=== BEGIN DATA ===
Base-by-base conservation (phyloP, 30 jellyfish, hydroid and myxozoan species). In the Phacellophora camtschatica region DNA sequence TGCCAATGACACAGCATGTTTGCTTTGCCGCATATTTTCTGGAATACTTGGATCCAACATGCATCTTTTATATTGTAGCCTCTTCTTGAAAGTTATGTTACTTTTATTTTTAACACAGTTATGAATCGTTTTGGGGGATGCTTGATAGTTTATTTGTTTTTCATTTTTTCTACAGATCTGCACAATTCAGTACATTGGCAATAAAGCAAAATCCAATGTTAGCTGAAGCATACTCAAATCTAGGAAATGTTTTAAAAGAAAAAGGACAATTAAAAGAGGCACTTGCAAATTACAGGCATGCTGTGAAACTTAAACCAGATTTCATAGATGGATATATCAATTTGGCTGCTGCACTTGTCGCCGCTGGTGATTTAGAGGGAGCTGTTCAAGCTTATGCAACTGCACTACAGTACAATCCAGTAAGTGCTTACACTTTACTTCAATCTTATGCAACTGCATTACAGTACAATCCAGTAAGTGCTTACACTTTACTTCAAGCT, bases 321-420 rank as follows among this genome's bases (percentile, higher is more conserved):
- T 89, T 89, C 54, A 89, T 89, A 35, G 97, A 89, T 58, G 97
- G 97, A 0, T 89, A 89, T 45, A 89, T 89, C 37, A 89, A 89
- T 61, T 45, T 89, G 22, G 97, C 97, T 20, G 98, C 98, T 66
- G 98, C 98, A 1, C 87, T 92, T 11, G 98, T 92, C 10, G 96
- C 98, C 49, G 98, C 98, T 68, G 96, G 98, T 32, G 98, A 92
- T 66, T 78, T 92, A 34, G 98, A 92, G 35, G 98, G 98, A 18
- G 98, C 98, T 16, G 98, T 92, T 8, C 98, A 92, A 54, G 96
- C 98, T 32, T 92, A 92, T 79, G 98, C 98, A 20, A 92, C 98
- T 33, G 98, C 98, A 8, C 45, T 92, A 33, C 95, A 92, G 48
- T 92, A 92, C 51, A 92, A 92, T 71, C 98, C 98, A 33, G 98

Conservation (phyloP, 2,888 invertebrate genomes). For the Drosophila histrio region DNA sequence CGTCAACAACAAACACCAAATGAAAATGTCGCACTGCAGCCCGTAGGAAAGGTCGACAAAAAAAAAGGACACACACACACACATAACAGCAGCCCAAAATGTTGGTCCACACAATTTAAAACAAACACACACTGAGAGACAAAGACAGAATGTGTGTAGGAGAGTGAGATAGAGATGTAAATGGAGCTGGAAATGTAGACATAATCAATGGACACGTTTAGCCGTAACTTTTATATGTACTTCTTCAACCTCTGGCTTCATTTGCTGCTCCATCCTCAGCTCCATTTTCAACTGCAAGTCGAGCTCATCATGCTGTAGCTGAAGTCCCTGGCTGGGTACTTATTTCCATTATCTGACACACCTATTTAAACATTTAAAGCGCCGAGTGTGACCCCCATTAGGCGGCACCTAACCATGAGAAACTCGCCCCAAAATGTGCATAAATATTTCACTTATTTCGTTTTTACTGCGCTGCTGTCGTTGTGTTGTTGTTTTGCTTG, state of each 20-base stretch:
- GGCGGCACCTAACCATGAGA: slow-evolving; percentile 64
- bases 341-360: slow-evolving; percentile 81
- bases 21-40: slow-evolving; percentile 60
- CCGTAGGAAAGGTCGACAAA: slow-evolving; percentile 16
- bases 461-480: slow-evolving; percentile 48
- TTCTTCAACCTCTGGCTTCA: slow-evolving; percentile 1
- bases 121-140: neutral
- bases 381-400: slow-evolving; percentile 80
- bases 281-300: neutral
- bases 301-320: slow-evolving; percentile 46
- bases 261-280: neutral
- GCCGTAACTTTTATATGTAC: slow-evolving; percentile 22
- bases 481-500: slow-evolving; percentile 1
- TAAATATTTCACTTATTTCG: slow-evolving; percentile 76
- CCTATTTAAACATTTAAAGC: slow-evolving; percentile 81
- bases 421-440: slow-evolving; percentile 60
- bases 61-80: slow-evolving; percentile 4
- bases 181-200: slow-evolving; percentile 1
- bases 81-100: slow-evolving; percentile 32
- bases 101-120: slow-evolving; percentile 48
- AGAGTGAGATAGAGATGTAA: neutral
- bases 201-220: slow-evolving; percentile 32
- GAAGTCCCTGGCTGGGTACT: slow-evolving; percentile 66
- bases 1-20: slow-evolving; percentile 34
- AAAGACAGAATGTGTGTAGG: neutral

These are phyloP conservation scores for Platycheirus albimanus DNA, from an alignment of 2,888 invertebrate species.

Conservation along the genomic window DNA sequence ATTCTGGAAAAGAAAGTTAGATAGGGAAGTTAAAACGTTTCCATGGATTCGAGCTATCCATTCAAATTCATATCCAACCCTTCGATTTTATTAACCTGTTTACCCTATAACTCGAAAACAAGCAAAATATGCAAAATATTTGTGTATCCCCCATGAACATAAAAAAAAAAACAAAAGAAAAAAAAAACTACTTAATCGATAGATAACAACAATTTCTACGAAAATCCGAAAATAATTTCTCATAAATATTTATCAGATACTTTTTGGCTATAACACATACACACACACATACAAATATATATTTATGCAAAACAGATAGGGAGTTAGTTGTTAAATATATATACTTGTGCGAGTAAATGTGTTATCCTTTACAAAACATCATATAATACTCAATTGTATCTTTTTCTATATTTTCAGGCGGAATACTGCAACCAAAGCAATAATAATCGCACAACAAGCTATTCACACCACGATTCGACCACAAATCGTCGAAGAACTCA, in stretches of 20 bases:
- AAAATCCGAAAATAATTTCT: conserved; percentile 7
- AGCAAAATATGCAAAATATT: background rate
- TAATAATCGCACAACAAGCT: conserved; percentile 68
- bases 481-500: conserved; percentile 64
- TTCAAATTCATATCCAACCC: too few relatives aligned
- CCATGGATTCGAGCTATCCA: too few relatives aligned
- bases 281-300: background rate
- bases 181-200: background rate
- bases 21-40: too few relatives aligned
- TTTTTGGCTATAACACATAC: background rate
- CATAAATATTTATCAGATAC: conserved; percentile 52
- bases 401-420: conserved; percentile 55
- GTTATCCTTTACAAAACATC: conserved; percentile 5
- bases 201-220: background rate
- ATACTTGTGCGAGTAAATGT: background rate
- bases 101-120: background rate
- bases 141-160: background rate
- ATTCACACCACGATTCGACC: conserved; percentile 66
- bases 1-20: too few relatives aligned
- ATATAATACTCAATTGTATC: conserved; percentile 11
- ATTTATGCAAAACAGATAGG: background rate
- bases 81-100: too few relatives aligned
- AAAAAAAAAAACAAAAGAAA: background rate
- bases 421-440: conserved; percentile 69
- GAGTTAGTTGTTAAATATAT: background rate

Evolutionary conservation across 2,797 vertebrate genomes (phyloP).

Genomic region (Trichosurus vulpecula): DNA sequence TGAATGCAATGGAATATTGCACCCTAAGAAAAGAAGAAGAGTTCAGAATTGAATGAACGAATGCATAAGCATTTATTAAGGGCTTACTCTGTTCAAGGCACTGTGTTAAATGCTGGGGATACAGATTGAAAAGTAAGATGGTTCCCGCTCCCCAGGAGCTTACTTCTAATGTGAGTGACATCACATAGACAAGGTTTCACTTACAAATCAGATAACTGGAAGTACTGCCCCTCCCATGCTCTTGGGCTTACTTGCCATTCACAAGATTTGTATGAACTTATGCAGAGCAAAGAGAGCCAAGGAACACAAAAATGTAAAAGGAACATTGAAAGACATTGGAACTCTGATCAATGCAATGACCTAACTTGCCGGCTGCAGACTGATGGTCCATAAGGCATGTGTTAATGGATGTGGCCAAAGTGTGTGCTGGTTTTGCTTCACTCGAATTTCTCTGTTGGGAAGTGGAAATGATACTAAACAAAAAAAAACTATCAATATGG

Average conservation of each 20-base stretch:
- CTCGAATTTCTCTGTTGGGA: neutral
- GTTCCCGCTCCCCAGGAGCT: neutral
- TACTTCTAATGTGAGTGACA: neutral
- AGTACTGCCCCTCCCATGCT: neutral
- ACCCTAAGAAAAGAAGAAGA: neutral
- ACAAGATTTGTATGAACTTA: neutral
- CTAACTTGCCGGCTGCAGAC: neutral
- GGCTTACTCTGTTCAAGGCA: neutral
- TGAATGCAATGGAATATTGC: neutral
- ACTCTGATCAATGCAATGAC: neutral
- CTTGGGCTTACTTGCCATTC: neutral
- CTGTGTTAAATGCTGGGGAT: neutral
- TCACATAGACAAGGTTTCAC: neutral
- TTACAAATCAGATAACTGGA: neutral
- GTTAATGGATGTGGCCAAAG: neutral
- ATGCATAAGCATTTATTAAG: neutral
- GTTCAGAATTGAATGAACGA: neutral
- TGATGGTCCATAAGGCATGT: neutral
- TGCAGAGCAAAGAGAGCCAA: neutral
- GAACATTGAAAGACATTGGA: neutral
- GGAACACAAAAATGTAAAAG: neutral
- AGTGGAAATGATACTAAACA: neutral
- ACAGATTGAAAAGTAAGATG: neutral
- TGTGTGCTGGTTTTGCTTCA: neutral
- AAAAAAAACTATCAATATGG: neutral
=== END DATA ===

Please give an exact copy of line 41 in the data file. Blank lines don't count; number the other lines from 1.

- AGCAAAATATGCAAAATATT: background rate